I’ve been considering writing a column about immigration lately, but as I began to construct the piece in my head over last weekend, I kept thinking what I had to say sounded strangely familiar.
Looking back at my old columns from when I was editor of the Weekly Calistogan, I found out why – I happened to tell basically the same story back in 2012. Reading it again for the first time in almost five years, however, all I could do is hope that my obvious optimism in those days was not misplaced.
So here, with only a small modification, is that column from 2012:
Growing up in Virginia in the 1970s, I knew basically two kinds of people: black people and white people.
Even within my own white-people world, there wasn’t much in the way of diversity: The question pretty much boiled down to whether you were an Episcopalian or a Baptist (maybe a Methodist in some of the more diverse areas).
It wasn’t until high school that I even got to know Catholics or Jewish people.
Things changed with astonishing speed, however, in the ‘80s, when waves of Central Americans, many of them refugees from the ugly wars of the decade, showed up in Northern Virginia: Salvadorans, Nicaraguans, Guatemalans came and revitalized the sagging older neighborhoods of the inner suburbs of Washington, D.C.
Still, it wasn’t until my wife and I moved to Los Angeles that I found a place where the world was something substantially other than black and white. To my Southern eye, Los Angeles was a dazzling and bewildering explosion of people: Mexicans, Armenians, Persians, Koreans, Chinese, and white and black people of every possible type and living in every imaginable combination.
I loved it. My son went to preschool mostly with Mexicans; our neighbors were Armenian and Japanese. Our grocery store was a riot of diversity: Armenian brandy, Mexican-style cuts of meat, soy sauces of many types, and overflowing bins of produce that appealed to every group that crowded into the eastern end of Hollywood. In the aisles, customers chatted in Spanish, English, Farsi, Russian and Vietnamese.
I know, of course, that LA has its own racial tensions and hostilities, but in my experience it was exhilarating and liberating to live in this patchwork of people living side by side mostly in peace.
I felt like I was getting a glimpse at what the rest of America might be in 50 or 100 years.
Moving back East was sobering and depressing. Unlike the South of my youth, Philadelphia is home to a diverse population, but unlike Los Angeles, those groups keep sharply to themselves and cast a suspicious eye on any outsider of any color. Instead of black and white, it was a jumble of small tribes: Italians, Irish, Russians, North Philly blacks, West Philly blacks, Hispanics, each jealously guarding their neighborhoods and their slices of political power from the slightest incursion from any other tribe.
I heard more crude and overt racism spoken in that city in seven years than I had heard in all my life.
I got to thinking about all this after I attended an interesting presentation at Calistoga High School in 2012, led by educator Deborah McKnight, about the little-known correspondence between Martin Luther King and César Chávez. Although the two civil rights leaders never met, they kept up an admiring relationship by telegram (“The text message of their day,” McKnight explained to the puzzled students).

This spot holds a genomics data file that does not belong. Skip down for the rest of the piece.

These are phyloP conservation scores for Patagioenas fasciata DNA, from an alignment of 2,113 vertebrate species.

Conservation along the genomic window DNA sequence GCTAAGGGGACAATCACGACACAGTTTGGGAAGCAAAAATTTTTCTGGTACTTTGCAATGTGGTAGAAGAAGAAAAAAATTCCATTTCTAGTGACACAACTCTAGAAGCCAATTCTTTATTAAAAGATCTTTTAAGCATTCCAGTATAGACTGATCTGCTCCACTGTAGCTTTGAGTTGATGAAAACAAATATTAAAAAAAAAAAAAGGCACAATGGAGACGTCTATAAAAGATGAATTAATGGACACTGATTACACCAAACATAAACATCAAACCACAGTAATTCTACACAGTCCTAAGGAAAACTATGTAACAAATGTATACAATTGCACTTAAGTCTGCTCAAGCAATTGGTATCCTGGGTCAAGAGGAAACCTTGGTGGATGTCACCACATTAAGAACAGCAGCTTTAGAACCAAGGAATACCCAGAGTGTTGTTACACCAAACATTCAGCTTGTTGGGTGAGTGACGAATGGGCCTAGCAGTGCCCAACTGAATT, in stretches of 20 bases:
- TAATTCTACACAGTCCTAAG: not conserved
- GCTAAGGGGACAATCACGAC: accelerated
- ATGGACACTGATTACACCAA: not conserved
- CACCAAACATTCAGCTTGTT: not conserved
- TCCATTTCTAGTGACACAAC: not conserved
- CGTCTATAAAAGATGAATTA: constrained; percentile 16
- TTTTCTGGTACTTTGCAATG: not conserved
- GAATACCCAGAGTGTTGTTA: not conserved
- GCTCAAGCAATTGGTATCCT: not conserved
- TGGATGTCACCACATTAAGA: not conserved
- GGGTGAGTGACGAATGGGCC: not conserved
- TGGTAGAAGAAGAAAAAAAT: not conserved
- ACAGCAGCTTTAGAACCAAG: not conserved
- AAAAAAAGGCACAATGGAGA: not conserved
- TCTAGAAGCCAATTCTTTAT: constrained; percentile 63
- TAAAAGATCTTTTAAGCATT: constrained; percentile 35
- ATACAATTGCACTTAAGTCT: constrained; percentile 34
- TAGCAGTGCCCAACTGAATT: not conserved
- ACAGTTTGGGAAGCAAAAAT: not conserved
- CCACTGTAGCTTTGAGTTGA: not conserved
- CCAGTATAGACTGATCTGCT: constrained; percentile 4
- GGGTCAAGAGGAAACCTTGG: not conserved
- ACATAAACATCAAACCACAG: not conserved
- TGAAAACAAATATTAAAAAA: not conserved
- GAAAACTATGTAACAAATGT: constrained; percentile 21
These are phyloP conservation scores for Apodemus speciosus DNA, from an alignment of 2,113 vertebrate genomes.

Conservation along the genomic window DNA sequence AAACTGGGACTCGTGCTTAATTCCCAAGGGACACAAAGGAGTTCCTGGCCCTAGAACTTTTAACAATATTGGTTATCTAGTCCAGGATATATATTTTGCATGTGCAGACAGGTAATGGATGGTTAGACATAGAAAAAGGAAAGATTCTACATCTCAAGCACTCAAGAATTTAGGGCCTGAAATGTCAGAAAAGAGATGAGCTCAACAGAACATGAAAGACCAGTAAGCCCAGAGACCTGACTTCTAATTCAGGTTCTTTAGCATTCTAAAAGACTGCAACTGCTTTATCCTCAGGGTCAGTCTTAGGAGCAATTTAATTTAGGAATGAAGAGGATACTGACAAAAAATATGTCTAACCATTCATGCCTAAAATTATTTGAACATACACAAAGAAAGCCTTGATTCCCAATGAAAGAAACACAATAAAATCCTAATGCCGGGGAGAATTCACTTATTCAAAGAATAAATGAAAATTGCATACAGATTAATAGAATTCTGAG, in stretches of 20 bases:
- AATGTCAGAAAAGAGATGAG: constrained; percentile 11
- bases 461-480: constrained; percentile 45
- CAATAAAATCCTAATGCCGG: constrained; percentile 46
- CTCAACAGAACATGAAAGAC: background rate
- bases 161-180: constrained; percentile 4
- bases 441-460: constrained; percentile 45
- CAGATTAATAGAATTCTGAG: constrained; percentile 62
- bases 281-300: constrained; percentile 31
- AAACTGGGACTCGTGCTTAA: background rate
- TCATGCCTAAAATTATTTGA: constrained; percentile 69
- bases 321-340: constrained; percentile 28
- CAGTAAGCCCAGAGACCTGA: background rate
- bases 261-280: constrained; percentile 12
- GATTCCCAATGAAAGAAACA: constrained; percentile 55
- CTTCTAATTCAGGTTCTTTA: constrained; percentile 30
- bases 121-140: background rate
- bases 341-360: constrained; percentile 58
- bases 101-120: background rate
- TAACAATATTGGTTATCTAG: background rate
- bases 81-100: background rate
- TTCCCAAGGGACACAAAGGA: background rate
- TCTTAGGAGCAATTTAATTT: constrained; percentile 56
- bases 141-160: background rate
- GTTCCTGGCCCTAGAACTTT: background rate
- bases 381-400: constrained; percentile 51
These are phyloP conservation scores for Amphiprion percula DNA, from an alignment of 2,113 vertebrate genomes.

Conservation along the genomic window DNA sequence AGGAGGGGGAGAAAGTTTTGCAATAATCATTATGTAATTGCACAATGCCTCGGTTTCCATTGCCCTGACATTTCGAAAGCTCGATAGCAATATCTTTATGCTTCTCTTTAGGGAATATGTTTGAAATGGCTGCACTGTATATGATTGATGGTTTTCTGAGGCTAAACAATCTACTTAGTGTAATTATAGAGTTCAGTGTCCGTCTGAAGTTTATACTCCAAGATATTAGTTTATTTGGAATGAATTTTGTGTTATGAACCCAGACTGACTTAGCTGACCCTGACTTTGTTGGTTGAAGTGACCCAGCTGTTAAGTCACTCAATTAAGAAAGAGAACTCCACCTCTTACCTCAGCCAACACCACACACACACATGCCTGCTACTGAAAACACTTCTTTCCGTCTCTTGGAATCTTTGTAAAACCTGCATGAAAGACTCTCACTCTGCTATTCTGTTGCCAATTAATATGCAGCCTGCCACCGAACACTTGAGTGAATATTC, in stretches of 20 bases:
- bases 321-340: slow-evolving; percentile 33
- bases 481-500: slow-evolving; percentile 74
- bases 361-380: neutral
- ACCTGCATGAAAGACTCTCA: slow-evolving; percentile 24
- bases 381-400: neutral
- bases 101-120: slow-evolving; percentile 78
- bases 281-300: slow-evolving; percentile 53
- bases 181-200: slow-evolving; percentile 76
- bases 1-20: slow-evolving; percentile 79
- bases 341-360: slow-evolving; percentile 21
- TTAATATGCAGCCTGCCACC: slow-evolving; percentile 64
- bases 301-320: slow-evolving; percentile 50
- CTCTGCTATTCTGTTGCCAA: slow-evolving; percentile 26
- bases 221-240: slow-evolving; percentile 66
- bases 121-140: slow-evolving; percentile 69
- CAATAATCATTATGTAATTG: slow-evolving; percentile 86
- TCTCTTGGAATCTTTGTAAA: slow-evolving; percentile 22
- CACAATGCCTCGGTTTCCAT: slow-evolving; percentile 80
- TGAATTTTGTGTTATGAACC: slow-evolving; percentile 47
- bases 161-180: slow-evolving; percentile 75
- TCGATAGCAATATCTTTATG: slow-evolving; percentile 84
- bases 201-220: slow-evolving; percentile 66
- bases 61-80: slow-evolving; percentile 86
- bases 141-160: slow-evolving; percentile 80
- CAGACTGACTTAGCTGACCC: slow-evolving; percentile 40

It was interesting to see the reactions of the students. Although there were a few who seemed well-versed, most seemed to have only a hazy notion of what these two men were about.
At first I was taken aback that they seemed to know so little, particularly about Chávez, who has not been enshrined in popular culture and school textbooks as prominently as King.
It would be a terrible thing for the story of the Civil Rights movement to be forgotten.
And yet, taking a longer view, there is this small ray of hope. It’s easy to forget that the civil rights struggles of King and Chávez were not the first battles to convulse the country in the 20th century. The women’s suffrage movement, for example, was long and contentious and worked a profound change on America. But the leaders of that movement have either been forgotten or enshrined as distant heroes in textbooks.
How many of us know the name of Susan B. Anthony? Lots of us. How many can detail exactly what she did? Not so many, I suspect.
It’s not because Susan B. Anthony and her sisters in the Suffragette movement failed; quite the reverse. They succeeded so well that we now take it for granted that women can not only vote but serve in Congress, as governor, and before too much longer, as president. It is, frankly, baffling to us that there was ever a question about women voting, much less that women had to risk arrest to assert the right.
Maybe I am too optimistic (easy to do from the seat of a comfortable middle class white guy, I suppose) but I’d like to think that we’re moving in the right direction on entrenching the victories of King and Chávez just as thoroughly as those of the Suffragettes.
I hope that one day, maybe not too long from now, the kids in the school will find it puzzling that it was ever necessary for King and Chávez to stand up and risk their lives to insist that all men are created equal.